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15 May 2007

Teaching and Other Work

Classes started today. (Well, actually yesterday, but my teaching is Tuesday-Friday). We are in Barcelona so I can teach in a study abroad program that the College of Computing at Georgia Tech has run for the last six years or so. We bring our own GT undergraduates to Barcelona, and the classes are taught by GT professors. This summer there are three CoC professors, myself, Merrick Furst, and Jim Foley. There is also an architecture professor, Sabir Khan, who comes nearly each summer. Students can choose from four CS classes and two architecture classes; they can also take Spanish taught by a local institute.

I am teaching two courses, "CS 4235 - Introduction to Information Security" on my own, and "CS 4001 - Computing, Society and Professionalism" with Jim. The teaching schedule is intense since a semester's worth of contact time and material must be compressed into the 10 week summer term. That term includes two one-week travel breaks, so classes meet over the remaining 8 weeks. Each class meets 6 hours/week. I have a greater appreciation for instructors and those who work at teaching-intensive institutions. I'm certainly not accustomed to lecturing 12 hours/week, as I did for the first three weeks.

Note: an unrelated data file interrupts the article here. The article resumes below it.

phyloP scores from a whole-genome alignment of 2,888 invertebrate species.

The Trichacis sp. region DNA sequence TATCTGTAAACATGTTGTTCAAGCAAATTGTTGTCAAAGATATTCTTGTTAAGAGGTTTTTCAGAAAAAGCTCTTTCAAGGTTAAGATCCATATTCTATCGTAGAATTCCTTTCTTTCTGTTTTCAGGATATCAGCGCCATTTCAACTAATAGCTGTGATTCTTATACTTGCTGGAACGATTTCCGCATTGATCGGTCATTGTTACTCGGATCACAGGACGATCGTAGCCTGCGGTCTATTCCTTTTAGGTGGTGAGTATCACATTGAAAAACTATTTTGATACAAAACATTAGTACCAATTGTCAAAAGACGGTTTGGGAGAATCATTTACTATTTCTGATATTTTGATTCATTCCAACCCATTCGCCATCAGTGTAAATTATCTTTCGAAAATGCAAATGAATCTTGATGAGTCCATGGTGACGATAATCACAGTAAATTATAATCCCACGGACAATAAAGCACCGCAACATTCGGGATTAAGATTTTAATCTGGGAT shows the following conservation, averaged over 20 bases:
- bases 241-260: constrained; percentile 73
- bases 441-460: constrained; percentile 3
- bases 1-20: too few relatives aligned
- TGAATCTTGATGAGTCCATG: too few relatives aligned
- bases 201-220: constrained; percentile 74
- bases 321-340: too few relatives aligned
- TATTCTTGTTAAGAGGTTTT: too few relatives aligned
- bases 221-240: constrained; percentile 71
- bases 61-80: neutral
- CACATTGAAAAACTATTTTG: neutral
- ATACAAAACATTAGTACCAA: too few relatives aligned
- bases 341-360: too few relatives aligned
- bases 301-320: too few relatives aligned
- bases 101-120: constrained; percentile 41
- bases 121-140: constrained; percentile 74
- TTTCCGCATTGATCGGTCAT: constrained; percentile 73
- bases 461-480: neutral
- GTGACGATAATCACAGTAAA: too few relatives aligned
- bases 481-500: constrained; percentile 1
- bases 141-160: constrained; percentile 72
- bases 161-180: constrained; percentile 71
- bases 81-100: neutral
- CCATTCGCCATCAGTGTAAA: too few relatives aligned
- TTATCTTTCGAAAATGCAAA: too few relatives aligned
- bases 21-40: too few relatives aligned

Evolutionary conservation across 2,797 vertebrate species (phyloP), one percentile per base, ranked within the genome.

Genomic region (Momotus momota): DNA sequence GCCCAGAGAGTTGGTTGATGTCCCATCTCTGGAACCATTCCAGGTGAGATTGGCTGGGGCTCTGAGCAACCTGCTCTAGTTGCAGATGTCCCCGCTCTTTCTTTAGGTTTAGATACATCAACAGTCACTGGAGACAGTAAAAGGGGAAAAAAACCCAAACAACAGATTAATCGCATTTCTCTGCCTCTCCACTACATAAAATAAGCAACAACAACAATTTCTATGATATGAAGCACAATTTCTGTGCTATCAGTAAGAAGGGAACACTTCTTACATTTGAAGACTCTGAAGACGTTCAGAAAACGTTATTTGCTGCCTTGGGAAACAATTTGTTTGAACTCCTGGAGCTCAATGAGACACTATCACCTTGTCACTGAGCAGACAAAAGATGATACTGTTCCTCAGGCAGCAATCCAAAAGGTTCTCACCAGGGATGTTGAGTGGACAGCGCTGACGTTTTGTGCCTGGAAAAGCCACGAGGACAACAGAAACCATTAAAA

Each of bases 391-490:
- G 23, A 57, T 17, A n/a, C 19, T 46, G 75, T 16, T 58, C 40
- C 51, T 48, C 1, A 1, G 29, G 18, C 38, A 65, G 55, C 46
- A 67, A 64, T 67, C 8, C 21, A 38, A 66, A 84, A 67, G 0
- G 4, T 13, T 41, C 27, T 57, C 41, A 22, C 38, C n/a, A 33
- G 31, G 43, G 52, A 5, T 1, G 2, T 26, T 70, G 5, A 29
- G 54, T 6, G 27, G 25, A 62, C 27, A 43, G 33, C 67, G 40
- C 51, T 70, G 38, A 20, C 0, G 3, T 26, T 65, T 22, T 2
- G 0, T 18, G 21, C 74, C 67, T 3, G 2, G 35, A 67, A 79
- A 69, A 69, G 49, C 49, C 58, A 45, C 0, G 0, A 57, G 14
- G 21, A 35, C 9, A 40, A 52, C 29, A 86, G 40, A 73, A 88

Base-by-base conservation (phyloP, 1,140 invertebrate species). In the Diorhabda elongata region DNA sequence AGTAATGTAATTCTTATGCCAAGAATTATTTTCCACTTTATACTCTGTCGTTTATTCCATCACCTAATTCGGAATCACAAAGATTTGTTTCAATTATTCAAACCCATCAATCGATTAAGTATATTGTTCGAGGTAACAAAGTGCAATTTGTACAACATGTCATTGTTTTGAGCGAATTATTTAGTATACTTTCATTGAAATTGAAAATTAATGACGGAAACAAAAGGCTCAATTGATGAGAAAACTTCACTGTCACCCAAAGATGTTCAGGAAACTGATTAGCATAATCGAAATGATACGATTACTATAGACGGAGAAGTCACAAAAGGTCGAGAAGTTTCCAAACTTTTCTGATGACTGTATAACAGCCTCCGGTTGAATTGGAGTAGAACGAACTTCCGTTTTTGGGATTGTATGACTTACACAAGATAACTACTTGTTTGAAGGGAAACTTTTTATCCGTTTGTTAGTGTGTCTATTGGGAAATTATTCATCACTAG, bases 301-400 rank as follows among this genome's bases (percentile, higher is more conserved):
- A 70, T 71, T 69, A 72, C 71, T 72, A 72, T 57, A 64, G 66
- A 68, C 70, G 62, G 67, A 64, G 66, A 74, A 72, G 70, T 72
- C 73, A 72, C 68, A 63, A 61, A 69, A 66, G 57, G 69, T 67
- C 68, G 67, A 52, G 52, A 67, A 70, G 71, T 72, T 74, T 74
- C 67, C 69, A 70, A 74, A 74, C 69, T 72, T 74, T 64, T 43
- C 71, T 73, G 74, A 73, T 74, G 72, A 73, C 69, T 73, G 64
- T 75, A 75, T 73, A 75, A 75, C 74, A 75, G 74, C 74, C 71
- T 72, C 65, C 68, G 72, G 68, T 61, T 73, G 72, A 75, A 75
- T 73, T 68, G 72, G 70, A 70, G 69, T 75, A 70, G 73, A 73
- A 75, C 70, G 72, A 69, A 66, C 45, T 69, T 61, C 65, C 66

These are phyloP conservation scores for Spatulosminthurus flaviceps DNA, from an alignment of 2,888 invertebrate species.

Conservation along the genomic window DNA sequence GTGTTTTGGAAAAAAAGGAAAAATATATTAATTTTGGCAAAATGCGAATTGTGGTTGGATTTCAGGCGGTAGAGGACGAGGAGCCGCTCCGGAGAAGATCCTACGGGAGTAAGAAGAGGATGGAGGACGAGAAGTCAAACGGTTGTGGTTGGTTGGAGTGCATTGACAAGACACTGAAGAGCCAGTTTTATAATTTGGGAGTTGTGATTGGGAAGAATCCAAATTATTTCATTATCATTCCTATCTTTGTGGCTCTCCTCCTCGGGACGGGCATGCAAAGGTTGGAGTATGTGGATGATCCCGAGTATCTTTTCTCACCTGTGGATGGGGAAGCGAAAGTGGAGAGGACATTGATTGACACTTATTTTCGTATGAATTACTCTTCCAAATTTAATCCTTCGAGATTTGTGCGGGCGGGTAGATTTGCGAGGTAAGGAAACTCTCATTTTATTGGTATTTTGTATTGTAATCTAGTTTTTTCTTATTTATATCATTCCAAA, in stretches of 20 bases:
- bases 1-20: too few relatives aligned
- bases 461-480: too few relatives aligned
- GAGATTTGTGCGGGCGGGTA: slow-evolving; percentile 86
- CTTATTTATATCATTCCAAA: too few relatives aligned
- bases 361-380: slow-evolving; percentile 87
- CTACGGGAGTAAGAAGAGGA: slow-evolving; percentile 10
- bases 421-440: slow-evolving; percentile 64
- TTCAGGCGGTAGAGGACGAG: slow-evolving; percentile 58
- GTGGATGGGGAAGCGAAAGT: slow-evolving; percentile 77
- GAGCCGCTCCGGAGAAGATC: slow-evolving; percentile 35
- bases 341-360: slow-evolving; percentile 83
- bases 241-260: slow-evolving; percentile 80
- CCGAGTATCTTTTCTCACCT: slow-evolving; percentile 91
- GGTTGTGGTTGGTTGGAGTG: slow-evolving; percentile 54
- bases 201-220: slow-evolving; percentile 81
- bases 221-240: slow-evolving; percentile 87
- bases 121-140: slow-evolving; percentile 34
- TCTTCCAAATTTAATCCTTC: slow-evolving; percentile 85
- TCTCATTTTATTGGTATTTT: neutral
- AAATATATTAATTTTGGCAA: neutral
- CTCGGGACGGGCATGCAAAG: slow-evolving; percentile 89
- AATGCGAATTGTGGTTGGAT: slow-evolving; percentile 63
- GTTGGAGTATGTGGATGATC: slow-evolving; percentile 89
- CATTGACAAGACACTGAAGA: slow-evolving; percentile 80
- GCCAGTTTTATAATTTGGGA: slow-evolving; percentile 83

It is also interesting how the relationship with the students changes in this kind of setting. We require class attendance, and the students (so far) are abiding by this. They do occasionally look as though they have arrived in class from the clubs that don't open until 3am or later. I have perhaps 20 students who are taking both of my classes; that provides a nice chance to create connections between the material in the two courses (though they also have to listen to my jokes twice). Seeing the students every day also makes for a more coherent class conversation. Of course, we also have the shared experience of living in this incredible city.

I've been doing most of my class preparation in the mornings, from about 7am until 9:45am when I leave to take the subway to the UPC campus where our classroom is located. With both classes, I am teaching from 10:30am-1:30pm, then return to the apartment by about 2:30pm. That will ease up when Jim has his turn with CS 4001.

Mornings are a good time to work – everyone in the US is sleeping, of course, so there are few email interruptions. It takes some discipline not to work all day, actually, since by the time I return from class the east coast is waking up and email starts arriving. I've had a number of work phone calls scheduled from mid afternoon into early evening. I have a collaborator who is on the west coast, so we generally talk either first thing in the morning here or last thing in the day here. (Working less got a lot easier after Dan and the girls arrived!)

Last modified 10 June 2007 at 5:57 am by Ellen Zegura